A fishery opened by Irish authorities but then no factory given licence to process by other Irish authorities
It sounds like the start of a bad joke but unfortunately the story is true as two Irish vessels began their Irish Sea herring fishery but after catching their quota, today discovered that NO FACTORY in the Republic of Ireland has yet been given their licence to process for the 2023/24 season.
The pair of vessels, Galway’s Realt Ara and the Killybegs-based Ella, were selected out of a draw for this year’s experimental scientific fishery which allows a total of two pairs of vessels, fishing alternatively within a set three-week timeframe to commercially fish Irish Sea herring.
This week the Realt Ara and Ella began their trip and, on catching their maximum quota of 110 tonnes each, then discovered that not one single fish processing factory in Southern Ireland has yet been given their operation permit by the Sea Fisheries Protection ‘Authority’ (SFPA) - leaving the vessels’ skippers with no choice other than to steam to N. Ireland to land their catch to a UK processor.
Is it any surprise that the rest of Europe laughs at the ‘management’ of the Irish fishing industry when its clear that Ireland suffers a bad case of ‘the right hand not knowing what the left hand is doing’?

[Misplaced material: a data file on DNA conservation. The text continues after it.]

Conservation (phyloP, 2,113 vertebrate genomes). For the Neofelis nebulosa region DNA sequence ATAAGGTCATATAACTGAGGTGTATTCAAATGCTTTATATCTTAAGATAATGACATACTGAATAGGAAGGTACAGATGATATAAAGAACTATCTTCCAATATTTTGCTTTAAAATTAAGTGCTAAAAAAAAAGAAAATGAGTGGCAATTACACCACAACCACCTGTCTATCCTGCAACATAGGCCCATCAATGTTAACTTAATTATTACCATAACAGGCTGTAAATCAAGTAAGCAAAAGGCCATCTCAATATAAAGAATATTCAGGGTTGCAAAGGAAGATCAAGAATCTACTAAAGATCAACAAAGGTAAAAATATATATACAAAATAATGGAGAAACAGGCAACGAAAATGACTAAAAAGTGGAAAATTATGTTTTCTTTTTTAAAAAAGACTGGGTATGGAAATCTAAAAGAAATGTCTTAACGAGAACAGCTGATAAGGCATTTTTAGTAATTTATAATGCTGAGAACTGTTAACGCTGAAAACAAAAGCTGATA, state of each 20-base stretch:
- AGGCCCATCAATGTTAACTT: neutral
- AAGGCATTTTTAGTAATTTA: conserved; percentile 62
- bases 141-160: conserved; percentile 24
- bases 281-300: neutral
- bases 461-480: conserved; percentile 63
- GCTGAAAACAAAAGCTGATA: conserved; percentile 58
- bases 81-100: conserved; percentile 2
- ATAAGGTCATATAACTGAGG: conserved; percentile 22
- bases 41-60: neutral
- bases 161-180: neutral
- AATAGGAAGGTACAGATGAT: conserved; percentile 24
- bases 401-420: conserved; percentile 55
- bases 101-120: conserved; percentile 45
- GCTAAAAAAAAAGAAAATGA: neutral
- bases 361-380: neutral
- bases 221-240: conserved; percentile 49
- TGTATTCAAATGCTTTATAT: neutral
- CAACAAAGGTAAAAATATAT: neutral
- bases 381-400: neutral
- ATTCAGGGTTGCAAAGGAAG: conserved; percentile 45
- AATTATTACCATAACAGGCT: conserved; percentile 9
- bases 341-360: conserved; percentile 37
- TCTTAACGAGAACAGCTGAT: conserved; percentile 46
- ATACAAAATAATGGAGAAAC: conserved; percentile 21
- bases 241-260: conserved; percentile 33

How, one might ask, can such a thing happen? And as ever was the case, Ireland’s so called ‘competent authority’ (SFPA) is unsurprisingly at the heart of the problem.
Fishing licences are issued by the Marine Department (DAFM) as in generally the order of things in all of Ireland’s various pelagic, demersal and inshore fisheries - but even knowing that these herring licences where now issued and active, the SFPA continue to withhold issuing the new permits to the processing industry.
When the previous factory permits expired, the SFPA said that they would not be renewed until a raft of new and highly expensive monitoring measures, including state-of-the-art flow scales and a secondary chute of random ‘sampling’ was installed in every factory in the country - - and, it should be noted, these are NOT requirements in any other EU Member State…
This aside, the IFSA is led to believe that all of the factories have indeed installed (or are currently in the process of installing) the new equipment insisted upon by the SFPA and are meeting all of the requirements, even though these are not EU requirements, and yet still have not been issued with their operating permits by the SFPA.
Yet again not only is this event a clear case of the fishing industry being inhibited by the SFPA but it again makes a farce of the term “competent authority” - if this is another case of their competence then I’d hate to see when they’re on a bad day….